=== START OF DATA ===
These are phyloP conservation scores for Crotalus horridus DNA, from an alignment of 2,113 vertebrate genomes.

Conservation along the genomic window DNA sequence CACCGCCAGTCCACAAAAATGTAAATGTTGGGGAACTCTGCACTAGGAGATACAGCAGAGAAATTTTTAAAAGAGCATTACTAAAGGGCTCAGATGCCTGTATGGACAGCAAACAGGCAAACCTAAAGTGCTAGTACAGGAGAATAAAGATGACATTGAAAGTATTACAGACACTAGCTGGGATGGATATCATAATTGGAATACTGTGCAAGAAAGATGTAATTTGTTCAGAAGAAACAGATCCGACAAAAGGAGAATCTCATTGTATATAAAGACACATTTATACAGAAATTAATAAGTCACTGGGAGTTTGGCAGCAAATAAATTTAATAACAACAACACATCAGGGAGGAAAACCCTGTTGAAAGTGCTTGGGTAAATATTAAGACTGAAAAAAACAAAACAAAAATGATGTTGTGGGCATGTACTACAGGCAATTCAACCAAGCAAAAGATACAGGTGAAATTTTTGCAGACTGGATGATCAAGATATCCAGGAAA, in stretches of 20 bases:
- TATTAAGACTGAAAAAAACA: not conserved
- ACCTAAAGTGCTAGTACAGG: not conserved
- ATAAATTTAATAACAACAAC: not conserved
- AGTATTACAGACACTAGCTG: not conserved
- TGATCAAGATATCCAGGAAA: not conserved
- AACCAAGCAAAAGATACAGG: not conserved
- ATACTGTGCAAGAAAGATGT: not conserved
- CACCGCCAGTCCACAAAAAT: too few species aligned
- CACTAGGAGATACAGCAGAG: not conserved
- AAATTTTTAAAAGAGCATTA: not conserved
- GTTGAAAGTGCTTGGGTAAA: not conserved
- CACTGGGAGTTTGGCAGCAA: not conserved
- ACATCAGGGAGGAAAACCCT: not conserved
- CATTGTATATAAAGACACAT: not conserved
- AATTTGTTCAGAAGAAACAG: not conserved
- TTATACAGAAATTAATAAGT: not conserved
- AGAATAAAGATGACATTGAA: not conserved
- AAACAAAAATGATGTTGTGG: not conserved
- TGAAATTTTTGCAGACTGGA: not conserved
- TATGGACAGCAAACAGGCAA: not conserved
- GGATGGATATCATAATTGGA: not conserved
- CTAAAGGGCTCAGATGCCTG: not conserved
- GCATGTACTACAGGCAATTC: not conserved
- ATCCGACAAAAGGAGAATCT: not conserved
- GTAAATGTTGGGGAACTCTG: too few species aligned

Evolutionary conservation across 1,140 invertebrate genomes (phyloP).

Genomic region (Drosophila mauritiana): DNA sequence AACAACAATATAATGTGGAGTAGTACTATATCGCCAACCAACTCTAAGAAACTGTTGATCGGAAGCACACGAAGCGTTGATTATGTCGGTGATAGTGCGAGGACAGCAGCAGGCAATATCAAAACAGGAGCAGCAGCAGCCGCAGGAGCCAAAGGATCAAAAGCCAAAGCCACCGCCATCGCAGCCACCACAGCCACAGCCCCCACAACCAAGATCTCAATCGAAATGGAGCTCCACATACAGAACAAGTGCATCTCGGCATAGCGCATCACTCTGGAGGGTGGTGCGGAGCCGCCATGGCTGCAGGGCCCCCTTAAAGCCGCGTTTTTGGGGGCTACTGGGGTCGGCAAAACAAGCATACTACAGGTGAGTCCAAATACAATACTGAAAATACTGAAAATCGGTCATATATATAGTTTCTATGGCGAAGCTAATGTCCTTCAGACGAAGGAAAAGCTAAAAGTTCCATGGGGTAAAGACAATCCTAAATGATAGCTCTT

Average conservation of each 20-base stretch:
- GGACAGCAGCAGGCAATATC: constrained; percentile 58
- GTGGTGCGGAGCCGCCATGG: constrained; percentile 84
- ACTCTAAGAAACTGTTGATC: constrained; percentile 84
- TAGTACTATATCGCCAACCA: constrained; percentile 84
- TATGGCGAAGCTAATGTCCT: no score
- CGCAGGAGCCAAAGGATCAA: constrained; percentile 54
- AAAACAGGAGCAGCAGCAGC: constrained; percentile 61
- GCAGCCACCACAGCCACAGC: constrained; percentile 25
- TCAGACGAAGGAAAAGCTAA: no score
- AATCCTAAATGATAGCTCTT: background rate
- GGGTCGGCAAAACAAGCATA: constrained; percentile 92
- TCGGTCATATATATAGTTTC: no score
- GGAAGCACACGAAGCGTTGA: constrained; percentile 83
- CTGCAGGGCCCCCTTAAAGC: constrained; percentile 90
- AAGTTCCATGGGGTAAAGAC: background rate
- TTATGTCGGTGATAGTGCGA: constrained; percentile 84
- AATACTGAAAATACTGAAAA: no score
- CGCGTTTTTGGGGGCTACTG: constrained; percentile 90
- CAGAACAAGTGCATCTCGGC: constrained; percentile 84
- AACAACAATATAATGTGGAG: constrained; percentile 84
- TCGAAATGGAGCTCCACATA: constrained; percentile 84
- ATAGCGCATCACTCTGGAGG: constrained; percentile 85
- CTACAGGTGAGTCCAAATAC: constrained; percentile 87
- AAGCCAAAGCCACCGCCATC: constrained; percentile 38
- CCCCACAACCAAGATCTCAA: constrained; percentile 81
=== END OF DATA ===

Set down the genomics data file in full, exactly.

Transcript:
These are phyloP conservation scores for Crotalus horridus DNA, from an alignment of 2,113 vertebrate genomes.

Conservation along the genomic window DNA sequence CACCGCCAGTCCACAAAAATGTAAATGTTGGGGAACTCTGCACTAGGAGATACAGCAGAGAAATTTTTAAAAGAGCATTACTAAAGGGCTCAGATGCCTGTATGGACAGCAAACAGGCAAACCTAAAGTGCTAGTACAGGAGAATAAAGATGACATTGAAAGTATTACAGACACTAGCTGGGATGGATATCATAATTGGAATACTGTGCAAGAAAGATGTAATTTGTTCAGAAGAAACAGATCCGACAAAAGGAGAATCTCATTGTATATAAAGACACATTTATACAGAAATTAATAAGTCACTGGGAGTTTGGCAGCAAATAAATTTAATAACAACAACACATCAGGGAGGAAAACCCTGTTGAAAGTGCTTGGGTAAATATTAAGACTGAAAAAAACAAAACAAAAATGATGTTGTGGGCATGTACTACAGGCAATTCAACCAAGCAAAAGATACAGGTGAAATTTTTGCAGACTGGATGATCAAGATATCCAGGAAA, in stretches of 20 bases:
- TATTAAGACTGAAAAAAACA: not conserved
- ACCTAAAGTGCTAGTACAGG: not conserved
- ATAAATTTAATAACAACAAC: not conserved
- AGTATTACAGACACTAGCTG: not conserved
- TGATCAAGATATCCAGGAAA: not conserved
- AACCAAGCAAAAGATACAGG: not conserved
- ATACTGTGCAAGAAAGATGT: not conserved
- CACCGCCAGTCCACAAAAAT: too few species aligned
- CACTAGGAGATACAGCAGAG: not conserved
- AAATTTTTAAAAGAGCATTA: not conserved
- GTTGAAAGTGCTTGGGTAAA: not conserved
- CACTGGGAGTTTGGCAGCAA: not conserved
- ACATCAGGGAGGAAAACCCT: not conserved
- CATTGTATATAAAGACACAT: not conserved
- AATTTGTTCAGAAGAAACAG: not conserved
- TTATACAGAAATTAATAAGT: not conserved
- AGAATAAAGATGACATTGAA: not conserved
- AAACAAAAATGATGTTGTGG: not conserved
- TGAAATTTTTGCAGACTGGA: not conserved
- TATGGACAGCAAACAGGCAA: not conserved
- GGATGGATATCATAATTGGA: not conserved
- CTAAAGGGCTCAGATGCCTG: not conserved
- GCATGTACTACAGGCAATTC: not conserved
- ATCCGACAAAAGGAGAATCT: not conserved
- GTAAATGTTGGGGAACTCTG: too few species aligned

Evolutionary conservation across 1,140 invertebrate genomes (phyloP).

Genomic region (Drosophila mauritiana): DNA sequence AACAACAATATAATGTGGAGTAGTACTATATCGCCAACCAACTCTAAGAAACTGTTGATCGGAAGCACACGAAGCGTTGATTATGTCGGTGATAGTGCGAGGACAGCAGCAGGCAATATCAAAACAGGAGCAGCAGCAGCCGCAGGAGCCAAAGGATCAAAAGCCAAAGCCACCGCCATCGCAGCCACCACAGCCACAGCCCCCACAACCAAGATCTCAATCGAAATGGAGCTCCACATACAGAACAAGTGCATCTCGGCATAGCGCATCACTCTGGAGGGTGGTGCGGAGCCGCCATGGCTGCAGGGCCCCCTTAAAGCCGCGTTTTTGGGGGCTACTGGGGTCGGCAAAACAAGCATACTACAGGTGAGTCCAAATACAATACTGAAAATACTGAAAATCGGTCATATATATAGTTTCTATGGCGAAGCTAATGTCCTTCAGACGAAGGAAAAGCTAAAAGTTCCATGGGGTAAAGACAATCCTAAATGATAGCTCTT

Average conservation of each 20-base stretch:
- GGACAGCAGCAGGCAATATC: constrained; percentile 58
- GTGGTGCGGAGCCGCCATGG: constrained; percentile 84
- ACTCTAAGAAACTGTTGATC: constrained; percentile 84
- TAGTACTATATCGCCAACCA: constrained; percentile 84
- TATGGCGAAGCTAATGTCCT: no score
- CGCAGGAGCCAAAGGATCAA: constrained; percentile 54
- AAAACAGGAGCAGCAGCAGC: constrained; percentile 61
- GCAGCCACCACAGCCACAGC: constrained; percentile 25
- TCAGACGAAGGAAAAGCTAA: no score
- AATCCTAAATGATAGCTCTT: background rate
- GGGTCGGCAAAACAAGCATA: constrained; percentile 92
- TCGGTCATATATATAGTTTC: no score
- GGAAGCACACGAAGCGTTGA: constrained; percentile 83
- CTGCAGGGCCCCCTTAAAGC: constrained; percentile 90
- AAGTTCCATGGGGTAAAGAC: background rate
- TTATGTCGGTGATAGTGCGA: constrained; percentile 84
- AATACTGAAAATACTGAAAA: no score
- CGCGTTTTTGGGGGCTACTG: constrained; percentile 90
- CAGAACAAGTGCATCTCGGC: constrained; percentile 84
- AACAACAATATAATGTGGAG: constrained; percentile 84
- TCGAAATGGAGCTCCACATA: constrained; percentile 84
- ATAGCGCATCACTCTGGAGG: constrained; percentile 85
- CTACAGGTGAGTCCAAATAC: constrained; percentile 87
- AAGCCAAAGCCACCGCCATC: constrained; percentile 38
- CCCCACAACCAAGATCTCAA: constrained; percentile 81